Fredagskollokvium: Luminosity distance and anisotropic sky-sampling at low redshifts: A numerical relativity study

Hayley Macpherson, Centre for Theoretical Cosmology in DAMTP, University of Cambridge (UK)

portrettbildet av en smilende ung kvinne med briller

Dr. Hayley Macpherson, cosmologist and general relativist at the Centre for Theoretical Cosmology in DAMTP at the University of Cambridge, UK. Photo: private.

Most cosmological data analysis today relies on the Friedmann-Lemaitre-Robertson-Walker (FLRW) metric, providing the basis of the current standard cosmological model. Within this framework, interesting tensions between our increasingly precise data and theoretical predictions are coming to light. It is therefore reasonable to explore the potential for cosmological analysis outside of the exact FLRW cosmological framework. I will discuss our recent work using Heinesen's new generalised luminosity-distance series expansion in redshift, which contains no assumptions of homogeneity or isotropy. This framework will allow for a full model-independent analysis of near-future low-redshift cosmological surveys. I will present our calculations of the anisotropy in the effective observational 'Hubble', 'deceleration', 'curvature' and 'jerk' parameters in cosmological simulations using numerical relativity, i.e. free of any background cosmology. 
We find the cosmic variance of the Hubble parameter consistent with previous studies. However, on top of this, typical observers in our simulations measure ~7% variance in the Hubble parameter across their sky, and ~ 850% variance for the deceleration parameter on scales of 100 Mpc/h. These local anisotropies could impact results using low-redshift data without fair sky coverage. Our results suggest the consideration of low-redshift anisotropy in cosmological analysis could be important for drawing correct conclusions about global properties of the Universe. I will also discuss preliminary results investigating low-redshift anisotropies using ray tracing in full general relativity.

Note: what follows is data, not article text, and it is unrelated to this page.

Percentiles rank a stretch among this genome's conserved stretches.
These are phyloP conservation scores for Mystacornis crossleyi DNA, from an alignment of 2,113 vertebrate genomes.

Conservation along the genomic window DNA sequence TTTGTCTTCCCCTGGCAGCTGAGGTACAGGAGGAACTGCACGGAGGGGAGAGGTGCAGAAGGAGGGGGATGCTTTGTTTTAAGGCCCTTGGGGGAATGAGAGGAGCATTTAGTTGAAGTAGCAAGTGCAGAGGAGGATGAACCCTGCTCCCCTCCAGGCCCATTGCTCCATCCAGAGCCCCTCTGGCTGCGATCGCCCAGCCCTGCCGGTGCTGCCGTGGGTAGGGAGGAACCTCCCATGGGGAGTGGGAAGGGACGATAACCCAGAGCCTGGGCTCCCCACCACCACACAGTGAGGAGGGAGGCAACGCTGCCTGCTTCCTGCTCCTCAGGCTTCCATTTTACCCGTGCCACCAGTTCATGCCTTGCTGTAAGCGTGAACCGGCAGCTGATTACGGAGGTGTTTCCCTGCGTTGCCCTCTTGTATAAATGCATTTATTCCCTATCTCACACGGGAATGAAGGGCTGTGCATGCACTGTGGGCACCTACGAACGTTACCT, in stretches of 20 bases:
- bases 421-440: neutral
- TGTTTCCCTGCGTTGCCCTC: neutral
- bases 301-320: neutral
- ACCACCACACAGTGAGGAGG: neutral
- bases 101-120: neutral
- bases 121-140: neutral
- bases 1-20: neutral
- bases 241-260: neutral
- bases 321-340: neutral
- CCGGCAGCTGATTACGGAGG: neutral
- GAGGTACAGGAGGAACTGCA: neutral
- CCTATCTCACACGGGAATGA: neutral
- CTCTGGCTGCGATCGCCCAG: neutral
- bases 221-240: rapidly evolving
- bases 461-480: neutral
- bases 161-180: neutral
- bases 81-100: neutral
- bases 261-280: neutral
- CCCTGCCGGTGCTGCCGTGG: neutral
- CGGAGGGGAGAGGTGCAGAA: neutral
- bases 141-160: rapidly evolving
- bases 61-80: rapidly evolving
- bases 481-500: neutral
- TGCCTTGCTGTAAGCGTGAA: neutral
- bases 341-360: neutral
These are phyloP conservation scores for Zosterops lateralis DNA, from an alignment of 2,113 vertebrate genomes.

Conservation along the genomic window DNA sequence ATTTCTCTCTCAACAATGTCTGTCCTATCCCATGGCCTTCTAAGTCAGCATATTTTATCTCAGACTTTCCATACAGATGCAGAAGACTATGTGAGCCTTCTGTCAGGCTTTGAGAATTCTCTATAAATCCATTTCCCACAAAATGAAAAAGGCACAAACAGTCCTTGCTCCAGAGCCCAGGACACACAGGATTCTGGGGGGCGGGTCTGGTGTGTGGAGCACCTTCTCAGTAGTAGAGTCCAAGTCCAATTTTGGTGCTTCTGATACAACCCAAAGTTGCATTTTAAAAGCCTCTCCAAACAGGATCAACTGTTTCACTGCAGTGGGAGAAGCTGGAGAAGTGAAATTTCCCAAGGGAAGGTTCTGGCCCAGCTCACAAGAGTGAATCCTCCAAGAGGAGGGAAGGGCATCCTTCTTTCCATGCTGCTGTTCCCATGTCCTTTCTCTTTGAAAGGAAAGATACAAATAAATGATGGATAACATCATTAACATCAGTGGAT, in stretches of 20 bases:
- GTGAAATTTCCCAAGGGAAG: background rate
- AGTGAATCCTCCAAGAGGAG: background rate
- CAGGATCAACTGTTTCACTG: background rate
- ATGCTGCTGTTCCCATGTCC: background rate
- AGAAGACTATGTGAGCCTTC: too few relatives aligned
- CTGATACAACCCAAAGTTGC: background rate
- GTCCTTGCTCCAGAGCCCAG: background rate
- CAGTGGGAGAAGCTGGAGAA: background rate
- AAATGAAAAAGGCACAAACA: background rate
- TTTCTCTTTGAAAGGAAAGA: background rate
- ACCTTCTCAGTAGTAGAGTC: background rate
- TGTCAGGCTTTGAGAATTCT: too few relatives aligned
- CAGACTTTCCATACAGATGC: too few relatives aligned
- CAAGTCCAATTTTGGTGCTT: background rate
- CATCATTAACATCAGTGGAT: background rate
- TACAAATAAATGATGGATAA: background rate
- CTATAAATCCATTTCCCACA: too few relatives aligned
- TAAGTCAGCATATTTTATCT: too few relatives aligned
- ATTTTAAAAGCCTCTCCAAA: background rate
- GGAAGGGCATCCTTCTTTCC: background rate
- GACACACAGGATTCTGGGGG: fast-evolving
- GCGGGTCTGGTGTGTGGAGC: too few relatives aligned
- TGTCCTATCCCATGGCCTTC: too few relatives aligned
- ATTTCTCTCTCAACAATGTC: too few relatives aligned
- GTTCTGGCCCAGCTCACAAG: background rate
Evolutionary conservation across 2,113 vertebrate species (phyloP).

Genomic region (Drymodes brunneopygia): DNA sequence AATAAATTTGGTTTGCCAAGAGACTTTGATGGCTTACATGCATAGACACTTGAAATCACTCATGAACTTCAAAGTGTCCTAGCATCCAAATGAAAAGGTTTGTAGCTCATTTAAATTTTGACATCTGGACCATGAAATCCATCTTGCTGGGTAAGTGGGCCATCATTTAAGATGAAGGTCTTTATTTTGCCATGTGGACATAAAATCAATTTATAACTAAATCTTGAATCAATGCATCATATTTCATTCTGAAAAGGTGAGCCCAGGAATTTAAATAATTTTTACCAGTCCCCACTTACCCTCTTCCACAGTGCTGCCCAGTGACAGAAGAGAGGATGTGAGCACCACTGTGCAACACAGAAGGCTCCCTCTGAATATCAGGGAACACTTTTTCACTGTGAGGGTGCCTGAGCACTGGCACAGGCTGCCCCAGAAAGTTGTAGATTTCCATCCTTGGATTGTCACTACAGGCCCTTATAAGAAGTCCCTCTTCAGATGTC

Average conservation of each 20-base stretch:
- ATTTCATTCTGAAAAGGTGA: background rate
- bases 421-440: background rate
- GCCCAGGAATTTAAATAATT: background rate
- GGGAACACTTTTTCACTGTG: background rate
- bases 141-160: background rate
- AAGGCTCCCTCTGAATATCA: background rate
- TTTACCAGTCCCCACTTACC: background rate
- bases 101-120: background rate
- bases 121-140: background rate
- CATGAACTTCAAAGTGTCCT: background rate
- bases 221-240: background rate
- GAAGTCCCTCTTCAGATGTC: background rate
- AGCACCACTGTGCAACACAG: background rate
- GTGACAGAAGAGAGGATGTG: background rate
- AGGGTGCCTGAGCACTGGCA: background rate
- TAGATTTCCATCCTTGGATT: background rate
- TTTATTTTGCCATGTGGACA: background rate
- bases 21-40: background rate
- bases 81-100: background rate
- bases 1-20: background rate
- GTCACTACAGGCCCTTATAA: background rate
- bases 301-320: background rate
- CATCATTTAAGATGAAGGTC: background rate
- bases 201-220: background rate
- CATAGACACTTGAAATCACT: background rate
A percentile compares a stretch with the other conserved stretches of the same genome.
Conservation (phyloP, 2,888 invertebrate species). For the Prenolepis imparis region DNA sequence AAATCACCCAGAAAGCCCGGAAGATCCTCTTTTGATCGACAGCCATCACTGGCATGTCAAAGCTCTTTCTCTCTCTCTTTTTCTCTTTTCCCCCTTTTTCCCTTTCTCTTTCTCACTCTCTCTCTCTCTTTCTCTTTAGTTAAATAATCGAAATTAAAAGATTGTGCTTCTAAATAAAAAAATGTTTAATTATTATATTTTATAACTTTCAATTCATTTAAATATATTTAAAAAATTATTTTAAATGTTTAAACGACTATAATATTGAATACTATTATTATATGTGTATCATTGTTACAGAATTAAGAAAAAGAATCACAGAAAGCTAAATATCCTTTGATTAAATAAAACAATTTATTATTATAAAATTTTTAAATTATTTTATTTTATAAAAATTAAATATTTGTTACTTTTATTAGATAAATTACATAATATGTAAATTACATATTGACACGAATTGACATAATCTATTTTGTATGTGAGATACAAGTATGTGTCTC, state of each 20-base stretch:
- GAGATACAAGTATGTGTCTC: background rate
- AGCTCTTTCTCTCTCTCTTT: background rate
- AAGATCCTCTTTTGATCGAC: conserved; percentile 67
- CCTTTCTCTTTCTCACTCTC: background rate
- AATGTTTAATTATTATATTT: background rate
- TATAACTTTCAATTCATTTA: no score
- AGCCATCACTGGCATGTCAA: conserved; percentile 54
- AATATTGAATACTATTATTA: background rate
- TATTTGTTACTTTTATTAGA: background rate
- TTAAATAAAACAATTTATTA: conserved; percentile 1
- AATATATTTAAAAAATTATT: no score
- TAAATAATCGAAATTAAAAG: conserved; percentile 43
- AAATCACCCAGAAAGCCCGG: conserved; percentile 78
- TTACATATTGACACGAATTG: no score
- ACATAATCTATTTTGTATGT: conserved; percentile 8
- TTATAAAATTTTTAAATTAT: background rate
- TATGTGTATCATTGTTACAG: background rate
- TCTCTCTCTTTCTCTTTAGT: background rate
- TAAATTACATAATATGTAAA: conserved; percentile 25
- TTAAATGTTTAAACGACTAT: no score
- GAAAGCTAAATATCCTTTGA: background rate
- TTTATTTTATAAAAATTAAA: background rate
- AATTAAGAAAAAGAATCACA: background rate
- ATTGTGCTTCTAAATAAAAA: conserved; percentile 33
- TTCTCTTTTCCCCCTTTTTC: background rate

Sky-maps of cosmological parameters measured by one observer in a numerical relativity simulation. Panels show the Hubble, deceleration, curvature, and jerk parameters (top left to bottom right, respectively), which have strong variance across different directions on the observer’s sky. In standard cosmology, these parameters are assumed to be the same in every direction. Each parameter is normalised to its respective value in the homogeneous, isotropic cosmological model. Credits:
Emneord: institute seminar, fredagskollokvium, Kosmologi, Cosmology
Publisert 4. mai 2022 08:46 - Sist endret 4. mai 2022 13:35